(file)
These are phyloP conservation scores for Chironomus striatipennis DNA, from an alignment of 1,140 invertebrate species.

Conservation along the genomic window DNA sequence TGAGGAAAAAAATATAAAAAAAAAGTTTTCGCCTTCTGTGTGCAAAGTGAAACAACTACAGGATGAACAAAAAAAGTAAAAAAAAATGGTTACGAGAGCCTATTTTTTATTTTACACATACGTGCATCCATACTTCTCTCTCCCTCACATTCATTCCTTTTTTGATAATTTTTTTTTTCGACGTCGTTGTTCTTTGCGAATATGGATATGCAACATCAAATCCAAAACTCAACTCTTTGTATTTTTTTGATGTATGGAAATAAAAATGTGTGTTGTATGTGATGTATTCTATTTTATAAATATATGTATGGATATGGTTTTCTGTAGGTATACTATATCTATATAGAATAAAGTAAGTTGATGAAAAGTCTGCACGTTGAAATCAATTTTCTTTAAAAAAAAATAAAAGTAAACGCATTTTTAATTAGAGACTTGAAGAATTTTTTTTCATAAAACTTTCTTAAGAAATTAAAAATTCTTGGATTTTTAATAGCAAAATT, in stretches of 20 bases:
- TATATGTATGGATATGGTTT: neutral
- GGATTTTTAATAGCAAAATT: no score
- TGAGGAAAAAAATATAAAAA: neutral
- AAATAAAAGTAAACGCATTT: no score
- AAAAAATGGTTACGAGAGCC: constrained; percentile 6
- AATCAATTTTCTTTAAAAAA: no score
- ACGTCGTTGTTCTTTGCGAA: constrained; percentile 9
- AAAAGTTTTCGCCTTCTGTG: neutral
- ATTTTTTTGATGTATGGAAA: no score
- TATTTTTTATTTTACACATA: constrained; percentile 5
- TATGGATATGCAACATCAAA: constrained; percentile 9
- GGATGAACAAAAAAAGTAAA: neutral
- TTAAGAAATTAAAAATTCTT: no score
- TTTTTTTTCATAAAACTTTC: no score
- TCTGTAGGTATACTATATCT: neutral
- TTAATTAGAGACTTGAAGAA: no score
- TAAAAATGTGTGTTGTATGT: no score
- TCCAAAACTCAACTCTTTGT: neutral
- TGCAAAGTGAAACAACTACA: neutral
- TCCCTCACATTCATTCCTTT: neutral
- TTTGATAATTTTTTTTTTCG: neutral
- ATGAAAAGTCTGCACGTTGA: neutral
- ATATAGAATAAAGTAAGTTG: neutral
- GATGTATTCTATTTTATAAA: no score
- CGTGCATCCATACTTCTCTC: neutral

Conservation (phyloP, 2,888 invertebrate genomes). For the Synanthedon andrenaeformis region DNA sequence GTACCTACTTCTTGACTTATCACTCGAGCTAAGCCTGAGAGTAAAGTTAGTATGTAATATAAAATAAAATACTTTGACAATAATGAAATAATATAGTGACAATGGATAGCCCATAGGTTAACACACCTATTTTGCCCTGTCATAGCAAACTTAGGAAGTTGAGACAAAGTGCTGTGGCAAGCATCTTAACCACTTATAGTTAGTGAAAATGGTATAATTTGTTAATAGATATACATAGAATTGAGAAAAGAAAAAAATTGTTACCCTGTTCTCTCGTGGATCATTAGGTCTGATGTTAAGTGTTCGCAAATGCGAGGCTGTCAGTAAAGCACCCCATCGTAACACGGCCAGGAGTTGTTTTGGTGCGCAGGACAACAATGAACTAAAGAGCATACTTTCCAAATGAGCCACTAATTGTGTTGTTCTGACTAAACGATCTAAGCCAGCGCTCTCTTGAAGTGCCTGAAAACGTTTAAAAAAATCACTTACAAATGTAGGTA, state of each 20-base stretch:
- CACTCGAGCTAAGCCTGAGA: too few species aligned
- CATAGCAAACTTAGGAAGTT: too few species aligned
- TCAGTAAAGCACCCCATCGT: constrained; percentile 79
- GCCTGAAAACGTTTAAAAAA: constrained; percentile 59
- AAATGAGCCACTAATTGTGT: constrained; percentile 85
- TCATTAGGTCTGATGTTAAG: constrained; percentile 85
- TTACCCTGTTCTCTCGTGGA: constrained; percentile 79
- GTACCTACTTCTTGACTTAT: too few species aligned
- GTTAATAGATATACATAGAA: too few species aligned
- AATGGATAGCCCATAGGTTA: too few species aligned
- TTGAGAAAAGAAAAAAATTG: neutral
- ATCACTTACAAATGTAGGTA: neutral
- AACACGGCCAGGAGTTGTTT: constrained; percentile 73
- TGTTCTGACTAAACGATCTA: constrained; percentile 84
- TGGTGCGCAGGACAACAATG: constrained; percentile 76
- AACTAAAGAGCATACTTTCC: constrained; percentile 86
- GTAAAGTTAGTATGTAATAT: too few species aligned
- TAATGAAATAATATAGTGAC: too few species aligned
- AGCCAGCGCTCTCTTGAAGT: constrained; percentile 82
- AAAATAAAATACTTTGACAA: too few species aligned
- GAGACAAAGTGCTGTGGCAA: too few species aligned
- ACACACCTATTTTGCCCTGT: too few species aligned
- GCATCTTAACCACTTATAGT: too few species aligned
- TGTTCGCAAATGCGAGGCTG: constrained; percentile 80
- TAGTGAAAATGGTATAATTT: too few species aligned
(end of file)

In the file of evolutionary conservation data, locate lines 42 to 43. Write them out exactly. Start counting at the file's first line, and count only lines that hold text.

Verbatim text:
- TGTTCTGACTAAACGATCTA: constrained; percentile 84
- TGGTGCGCAGGACAACAATG: constrained; percentile 76